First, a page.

The U.S. dollar weakened against most of its peers on Tuesday as risk sentiment in the market improved amid hopes of further economic stimulus.
Traders kept an eye on remarks from Treasury Secretary nominee Janet Yellen during her confirmation hearing before the Senate Finance Committee.
In prepared remarks, Yellen called for additional stimulus to address the impact of the ongoing coronavirus pandemic, arguing the government needs to "act big."
Yellen acknowledged the mounting national debt facing the incoming administration but claimed the benefits of another relief package will far outweigh the costs.
Yellen said now was the time to "act big" without worrying about national debt. "Without further action, we risk a longer, more painful recession now and longer term scarring of the economy later," she said.
The dollar index slid to 90.40 in the European session, and despite recovering to 90.50, still trails its previous close by about 0.3%.
Against the Euro, the dollar weakened to $1.2128, going down by more than 0.4%. The euro area current account surplus fell to EUR 25 billion in November from EUR 26 billion in October, the European Central Bank reported. The surplus totaled EUR 24 billion in the same period last year.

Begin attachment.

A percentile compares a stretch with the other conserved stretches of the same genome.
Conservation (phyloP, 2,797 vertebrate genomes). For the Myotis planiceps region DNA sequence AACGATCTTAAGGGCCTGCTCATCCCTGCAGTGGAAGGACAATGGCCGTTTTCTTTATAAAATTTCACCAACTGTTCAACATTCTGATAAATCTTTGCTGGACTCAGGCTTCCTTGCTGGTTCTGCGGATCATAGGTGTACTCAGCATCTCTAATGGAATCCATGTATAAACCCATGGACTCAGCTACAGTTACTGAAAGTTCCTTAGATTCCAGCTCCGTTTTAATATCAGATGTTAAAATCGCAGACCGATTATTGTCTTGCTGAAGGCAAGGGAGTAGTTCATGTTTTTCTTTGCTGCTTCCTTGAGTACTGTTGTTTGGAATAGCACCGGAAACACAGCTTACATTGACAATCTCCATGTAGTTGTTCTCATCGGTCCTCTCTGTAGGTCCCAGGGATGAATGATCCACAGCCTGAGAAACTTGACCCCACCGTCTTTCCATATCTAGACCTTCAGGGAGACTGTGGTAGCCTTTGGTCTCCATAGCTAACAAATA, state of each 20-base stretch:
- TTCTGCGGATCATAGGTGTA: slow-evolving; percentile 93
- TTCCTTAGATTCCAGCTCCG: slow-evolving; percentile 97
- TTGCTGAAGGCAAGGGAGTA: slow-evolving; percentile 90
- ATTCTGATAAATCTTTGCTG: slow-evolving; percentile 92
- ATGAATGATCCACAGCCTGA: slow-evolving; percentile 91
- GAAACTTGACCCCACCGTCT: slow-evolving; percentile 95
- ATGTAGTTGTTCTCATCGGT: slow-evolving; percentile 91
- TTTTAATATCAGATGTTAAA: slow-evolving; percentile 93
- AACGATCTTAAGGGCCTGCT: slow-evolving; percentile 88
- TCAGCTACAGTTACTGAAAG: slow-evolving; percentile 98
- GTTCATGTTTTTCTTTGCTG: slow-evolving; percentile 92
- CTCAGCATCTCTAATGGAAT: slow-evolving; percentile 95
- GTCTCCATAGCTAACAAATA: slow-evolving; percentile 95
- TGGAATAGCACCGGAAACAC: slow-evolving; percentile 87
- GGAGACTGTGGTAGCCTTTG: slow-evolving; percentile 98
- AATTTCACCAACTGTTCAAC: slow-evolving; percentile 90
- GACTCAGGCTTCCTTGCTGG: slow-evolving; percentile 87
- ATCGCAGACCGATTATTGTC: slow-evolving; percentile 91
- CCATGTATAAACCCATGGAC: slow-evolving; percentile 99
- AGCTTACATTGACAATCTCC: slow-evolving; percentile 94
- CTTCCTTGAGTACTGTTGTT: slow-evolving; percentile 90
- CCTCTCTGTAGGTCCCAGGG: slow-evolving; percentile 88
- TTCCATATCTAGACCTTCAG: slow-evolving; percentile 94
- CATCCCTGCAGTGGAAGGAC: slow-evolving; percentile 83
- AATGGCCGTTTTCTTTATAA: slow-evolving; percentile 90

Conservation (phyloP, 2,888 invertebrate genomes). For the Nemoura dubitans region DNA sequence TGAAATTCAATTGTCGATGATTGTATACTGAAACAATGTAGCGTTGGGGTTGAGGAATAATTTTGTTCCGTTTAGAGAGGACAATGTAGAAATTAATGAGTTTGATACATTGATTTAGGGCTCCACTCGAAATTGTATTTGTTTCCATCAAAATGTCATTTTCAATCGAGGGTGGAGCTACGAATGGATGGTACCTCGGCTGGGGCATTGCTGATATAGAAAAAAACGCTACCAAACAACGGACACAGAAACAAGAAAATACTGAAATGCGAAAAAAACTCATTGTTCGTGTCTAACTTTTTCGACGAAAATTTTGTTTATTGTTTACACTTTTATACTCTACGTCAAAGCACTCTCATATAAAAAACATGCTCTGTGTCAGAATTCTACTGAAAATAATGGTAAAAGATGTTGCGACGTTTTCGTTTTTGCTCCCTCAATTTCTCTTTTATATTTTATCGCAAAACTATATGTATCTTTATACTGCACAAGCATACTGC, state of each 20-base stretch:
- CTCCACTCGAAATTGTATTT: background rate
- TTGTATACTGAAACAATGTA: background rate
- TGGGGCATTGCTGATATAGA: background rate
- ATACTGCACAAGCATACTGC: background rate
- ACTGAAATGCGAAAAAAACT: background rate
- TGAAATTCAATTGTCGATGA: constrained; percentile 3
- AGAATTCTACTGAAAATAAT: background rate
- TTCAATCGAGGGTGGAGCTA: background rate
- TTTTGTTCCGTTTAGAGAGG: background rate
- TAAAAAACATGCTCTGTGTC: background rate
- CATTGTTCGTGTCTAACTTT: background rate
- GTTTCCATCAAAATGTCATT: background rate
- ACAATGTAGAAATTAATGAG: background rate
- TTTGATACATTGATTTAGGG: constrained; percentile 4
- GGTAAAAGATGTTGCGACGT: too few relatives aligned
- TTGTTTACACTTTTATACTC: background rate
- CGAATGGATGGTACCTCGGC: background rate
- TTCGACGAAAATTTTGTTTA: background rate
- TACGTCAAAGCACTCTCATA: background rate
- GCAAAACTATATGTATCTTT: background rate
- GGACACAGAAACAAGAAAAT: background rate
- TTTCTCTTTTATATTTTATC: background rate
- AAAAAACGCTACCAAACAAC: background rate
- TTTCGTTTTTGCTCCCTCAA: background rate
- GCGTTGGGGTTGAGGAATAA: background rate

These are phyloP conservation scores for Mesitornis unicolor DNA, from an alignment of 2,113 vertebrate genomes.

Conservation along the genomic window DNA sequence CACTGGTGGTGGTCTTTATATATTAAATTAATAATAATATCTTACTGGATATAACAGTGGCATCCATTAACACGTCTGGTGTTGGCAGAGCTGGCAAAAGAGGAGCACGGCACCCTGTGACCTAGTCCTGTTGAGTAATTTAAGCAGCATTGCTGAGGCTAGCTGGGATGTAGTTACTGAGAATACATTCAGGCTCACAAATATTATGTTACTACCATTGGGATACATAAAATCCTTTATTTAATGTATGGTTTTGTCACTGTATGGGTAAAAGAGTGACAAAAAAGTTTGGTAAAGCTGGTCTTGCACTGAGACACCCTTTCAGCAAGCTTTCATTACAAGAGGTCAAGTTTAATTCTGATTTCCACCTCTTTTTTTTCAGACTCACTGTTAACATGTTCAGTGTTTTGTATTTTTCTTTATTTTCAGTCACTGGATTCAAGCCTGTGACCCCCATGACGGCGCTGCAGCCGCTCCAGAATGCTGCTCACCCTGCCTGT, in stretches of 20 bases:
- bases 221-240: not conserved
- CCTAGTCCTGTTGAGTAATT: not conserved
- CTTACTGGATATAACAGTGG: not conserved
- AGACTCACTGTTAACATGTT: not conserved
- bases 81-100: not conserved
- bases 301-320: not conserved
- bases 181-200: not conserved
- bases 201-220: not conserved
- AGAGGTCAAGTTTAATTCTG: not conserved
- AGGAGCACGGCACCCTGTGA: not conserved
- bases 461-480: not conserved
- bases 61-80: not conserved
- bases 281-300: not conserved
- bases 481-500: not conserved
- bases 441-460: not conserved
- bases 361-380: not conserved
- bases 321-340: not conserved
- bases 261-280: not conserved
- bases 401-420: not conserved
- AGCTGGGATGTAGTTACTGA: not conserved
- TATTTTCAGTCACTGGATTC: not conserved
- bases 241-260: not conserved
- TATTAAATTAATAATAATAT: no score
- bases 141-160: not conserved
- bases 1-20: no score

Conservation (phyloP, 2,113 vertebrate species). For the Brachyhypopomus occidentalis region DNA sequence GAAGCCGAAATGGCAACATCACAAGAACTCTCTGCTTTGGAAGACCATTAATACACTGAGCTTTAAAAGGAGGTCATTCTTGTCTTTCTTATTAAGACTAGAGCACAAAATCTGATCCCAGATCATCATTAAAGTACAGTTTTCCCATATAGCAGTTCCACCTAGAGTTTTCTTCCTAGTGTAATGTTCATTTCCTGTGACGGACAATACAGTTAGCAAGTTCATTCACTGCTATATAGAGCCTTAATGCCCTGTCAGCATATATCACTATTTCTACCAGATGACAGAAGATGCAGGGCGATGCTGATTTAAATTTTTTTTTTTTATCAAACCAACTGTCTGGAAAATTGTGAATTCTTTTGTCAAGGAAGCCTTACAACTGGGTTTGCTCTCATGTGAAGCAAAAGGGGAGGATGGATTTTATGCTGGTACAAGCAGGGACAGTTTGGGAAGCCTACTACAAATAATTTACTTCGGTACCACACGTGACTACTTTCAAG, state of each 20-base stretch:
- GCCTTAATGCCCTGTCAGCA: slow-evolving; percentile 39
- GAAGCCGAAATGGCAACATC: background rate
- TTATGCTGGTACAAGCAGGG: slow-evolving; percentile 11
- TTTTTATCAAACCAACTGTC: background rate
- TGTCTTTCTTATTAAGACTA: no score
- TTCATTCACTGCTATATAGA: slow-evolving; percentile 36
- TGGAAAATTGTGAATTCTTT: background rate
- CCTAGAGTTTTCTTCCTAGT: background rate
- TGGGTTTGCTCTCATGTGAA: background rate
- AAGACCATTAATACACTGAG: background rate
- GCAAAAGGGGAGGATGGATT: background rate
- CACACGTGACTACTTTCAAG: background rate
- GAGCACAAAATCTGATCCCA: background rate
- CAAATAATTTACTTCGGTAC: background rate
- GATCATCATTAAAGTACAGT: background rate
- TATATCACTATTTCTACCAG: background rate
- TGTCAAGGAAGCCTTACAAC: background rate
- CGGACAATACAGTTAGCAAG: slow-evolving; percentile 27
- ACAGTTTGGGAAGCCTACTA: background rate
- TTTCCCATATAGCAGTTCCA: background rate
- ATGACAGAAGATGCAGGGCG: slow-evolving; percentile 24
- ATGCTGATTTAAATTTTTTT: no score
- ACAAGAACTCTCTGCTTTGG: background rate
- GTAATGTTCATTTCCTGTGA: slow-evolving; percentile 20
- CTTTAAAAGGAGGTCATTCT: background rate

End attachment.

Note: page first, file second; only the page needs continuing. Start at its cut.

Survey data from the ZEW - Leibniz Centre for European Economic Research showed the Zew Indicator of Economic Sentiment in Germany climbed 6.8 points to 61.8 in January. The reading was above the expected level of 60.0. The current situation index climbed slightly to -66.4 from -66.5 in December. The expected level was -68.5.
The Pound Sterling was stronger, fetching $1.3634 a dollar, about 0.36% more than previous close.
The Japanese Yen weakened to 103.89 a dollar, losing nearly 0.2%. Industrial output dropped 0.5% month-on-month, in contrast to October's 4% increase and the flash estimate of nil growth. This was the first fall in six months. On a yearly basis, industrial production decreased 3.9 percent, data showed.
The Aussie was stronger with the AUD-USD pair at 0.7679, gaining from 0.7681.
The Swiss franc firmed up against the dollar to 0.8886 from 0.8908. Switzerland's producer and import prices decreased 2.3% year-on-year in December, data from the Federal Statistical Office showed on Tuesday. The producer price index decreased 1.2% annually in December and import prices decreased 4.5%. On a monthly basis, producer and import prices rose 0.5% in December.
The Loonie was stronger at C$1.2732, firming up from C$1.2757 a dollar.